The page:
When: Tuesday, May 26, 2020, 2:00 - 3:00 p.m. EDT
What: In November 1989, Czechoslovak citizens took to the streets to call for an end to the repressive Communist regime, culminating in one of the most remarkable transfers of power in the 20th century. In just over a month, Czechs and Slovaks ousted the Communist government with the careful but powerful support of the U.S. Embassy in Prague in what became known as “the Velvet Revolution.” In his new book, “Democracy’s Defenders: U.S. Embassy Prague, the Fall of Communism in Czechoslovakia, and Its Aftermath,” Brookings Senior Fellow Norman Eisen examines the role of American diplomats in supporting the end of Communism three decades ago and promoting democratic values since. “Democracy’s Defenders” includes 52 never-before-seen U.S. diplomatic cables originating from this moment in history that shed new light on why the revolution was velvet—and on the role of American diplomats in helping to establish some of the conditions that made it so.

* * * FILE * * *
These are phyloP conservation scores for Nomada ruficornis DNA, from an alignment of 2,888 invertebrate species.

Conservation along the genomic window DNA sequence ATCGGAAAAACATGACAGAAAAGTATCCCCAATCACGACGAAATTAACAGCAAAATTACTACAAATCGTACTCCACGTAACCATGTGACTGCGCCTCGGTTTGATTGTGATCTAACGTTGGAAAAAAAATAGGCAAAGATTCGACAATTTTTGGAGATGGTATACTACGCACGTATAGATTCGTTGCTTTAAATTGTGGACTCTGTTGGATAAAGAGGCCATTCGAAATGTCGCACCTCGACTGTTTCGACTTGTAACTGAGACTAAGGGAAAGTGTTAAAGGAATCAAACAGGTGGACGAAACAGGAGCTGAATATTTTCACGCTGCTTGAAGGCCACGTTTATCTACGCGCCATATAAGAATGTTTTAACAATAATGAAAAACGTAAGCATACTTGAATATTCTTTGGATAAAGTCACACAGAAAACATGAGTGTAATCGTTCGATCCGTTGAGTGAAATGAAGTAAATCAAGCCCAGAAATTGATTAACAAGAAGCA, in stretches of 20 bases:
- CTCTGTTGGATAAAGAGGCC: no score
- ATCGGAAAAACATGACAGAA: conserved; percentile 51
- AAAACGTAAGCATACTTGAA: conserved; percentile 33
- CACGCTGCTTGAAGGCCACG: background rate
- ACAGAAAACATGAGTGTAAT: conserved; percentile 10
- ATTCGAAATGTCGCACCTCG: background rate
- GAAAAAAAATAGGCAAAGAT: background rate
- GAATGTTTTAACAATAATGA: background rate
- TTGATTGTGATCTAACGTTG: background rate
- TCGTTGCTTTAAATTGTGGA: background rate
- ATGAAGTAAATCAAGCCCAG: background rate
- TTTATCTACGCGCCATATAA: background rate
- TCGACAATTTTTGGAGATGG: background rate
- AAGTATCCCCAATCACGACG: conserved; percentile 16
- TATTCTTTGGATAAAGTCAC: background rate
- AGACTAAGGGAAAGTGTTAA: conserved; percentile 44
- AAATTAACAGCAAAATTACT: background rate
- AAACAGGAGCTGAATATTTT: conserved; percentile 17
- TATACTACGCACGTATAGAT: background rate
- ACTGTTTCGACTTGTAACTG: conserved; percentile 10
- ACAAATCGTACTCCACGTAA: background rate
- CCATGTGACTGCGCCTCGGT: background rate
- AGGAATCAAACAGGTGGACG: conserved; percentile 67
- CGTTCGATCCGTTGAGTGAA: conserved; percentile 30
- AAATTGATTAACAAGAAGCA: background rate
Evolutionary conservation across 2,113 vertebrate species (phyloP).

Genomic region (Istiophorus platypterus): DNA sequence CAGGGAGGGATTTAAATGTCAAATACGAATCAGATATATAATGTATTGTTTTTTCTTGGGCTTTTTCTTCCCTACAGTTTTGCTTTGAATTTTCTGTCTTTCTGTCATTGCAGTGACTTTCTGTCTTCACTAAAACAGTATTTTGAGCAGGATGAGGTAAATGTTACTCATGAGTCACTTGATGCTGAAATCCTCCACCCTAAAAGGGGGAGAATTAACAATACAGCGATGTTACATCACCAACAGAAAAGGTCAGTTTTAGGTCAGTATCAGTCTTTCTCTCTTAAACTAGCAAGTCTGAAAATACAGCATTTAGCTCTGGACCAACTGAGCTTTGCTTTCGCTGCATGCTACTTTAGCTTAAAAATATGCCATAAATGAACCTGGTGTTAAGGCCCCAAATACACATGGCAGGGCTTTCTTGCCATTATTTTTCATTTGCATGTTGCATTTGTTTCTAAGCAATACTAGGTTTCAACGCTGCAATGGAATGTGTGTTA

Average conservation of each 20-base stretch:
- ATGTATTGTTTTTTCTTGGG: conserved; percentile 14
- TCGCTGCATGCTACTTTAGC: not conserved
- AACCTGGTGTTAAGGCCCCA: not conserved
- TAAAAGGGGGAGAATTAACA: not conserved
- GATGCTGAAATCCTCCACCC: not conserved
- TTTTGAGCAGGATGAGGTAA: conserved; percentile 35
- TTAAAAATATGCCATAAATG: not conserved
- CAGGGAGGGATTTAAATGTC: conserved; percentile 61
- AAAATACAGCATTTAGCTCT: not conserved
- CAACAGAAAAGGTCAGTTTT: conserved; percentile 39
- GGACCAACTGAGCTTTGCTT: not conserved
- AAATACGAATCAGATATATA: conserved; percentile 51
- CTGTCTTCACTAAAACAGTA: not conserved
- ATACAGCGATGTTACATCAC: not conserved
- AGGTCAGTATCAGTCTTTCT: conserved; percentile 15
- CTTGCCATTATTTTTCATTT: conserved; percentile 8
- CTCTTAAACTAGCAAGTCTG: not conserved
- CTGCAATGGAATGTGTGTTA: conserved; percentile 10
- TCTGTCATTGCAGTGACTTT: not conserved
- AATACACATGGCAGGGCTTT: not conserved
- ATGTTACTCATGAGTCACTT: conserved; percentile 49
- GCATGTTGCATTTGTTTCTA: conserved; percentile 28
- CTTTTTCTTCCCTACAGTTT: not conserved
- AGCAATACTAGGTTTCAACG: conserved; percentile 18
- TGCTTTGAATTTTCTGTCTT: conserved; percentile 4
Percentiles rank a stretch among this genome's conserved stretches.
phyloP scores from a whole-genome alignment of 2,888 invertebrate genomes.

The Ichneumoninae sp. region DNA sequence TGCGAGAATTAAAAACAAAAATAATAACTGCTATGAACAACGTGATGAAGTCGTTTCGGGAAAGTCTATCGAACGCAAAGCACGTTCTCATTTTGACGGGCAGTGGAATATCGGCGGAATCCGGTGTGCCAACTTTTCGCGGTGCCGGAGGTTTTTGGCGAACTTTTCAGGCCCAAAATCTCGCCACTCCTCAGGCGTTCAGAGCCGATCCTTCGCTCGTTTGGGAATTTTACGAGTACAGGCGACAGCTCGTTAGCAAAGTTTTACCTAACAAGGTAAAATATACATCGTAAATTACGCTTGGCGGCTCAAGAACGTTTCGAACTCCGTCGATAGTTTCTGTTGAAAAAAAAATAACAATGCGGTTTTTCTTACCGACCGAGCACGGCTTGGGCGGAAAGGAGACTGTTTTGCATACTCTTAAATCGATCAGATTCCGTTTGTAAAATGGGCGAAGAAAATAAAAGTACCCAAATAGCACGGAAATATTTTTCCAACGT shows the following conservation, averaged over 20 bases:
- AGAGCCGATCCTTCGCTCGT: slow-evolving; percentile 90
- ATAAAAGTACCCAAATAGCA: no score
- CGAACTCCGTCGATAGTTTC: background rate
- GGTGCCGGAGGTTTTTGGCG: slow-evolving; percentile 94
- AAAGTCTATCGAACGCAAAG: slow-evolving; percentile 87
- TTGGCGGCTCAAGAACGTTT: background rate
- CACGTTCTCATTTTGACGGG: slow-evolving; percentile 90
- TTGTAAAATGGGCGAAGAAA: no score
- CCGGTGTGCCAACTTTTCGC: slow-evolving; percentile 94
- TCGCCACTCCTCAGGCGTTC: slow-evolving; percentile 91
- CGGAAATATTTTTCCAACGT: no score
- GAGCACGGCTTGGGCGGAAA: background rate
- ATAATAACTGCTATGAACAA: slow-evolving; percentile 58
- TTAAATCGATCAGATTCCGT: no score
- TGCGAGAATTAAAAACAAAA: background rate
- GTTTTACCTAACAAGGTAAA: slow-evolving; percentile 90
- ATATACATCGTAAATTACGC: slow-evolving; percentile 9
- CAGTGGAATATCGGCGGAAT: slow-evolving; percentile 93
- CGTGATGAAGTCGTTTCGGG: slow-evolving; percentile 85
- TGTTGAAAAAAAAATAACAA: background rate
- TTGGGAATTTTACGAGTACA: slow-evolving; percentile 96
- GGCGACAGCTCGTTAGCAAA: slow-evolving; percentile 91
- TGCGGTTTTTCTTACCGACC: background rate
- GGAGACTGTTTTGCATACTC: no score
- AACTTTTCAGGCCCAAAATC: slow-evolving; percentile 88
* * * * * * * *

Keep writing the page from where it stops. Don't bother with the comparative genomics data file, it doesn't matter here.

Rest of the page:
On May 26, Governance Studies at Brookings and the Transatlantic Democracy Working Group will co-host a webinar to discuss themes in Eisen’s latest book. Panelists will explore the role of the foreign service in advancing American values abroad, what we can learn from the successes and failures of U.S. foreign policy in Central and Eastern Europe over the past three decades, and the lessons foreign policy holds for all those facing the challenges of trans-Atlantic relations today. The talk will also focus on how American diplomacy and trans-Atlantic democracy has responded to the ongoing COVID-19 pandemic. Today many of those same Czechs and Slovaks are walking the identical boulevards, now wearing masks—does the U.S. still support them in this latest crisis?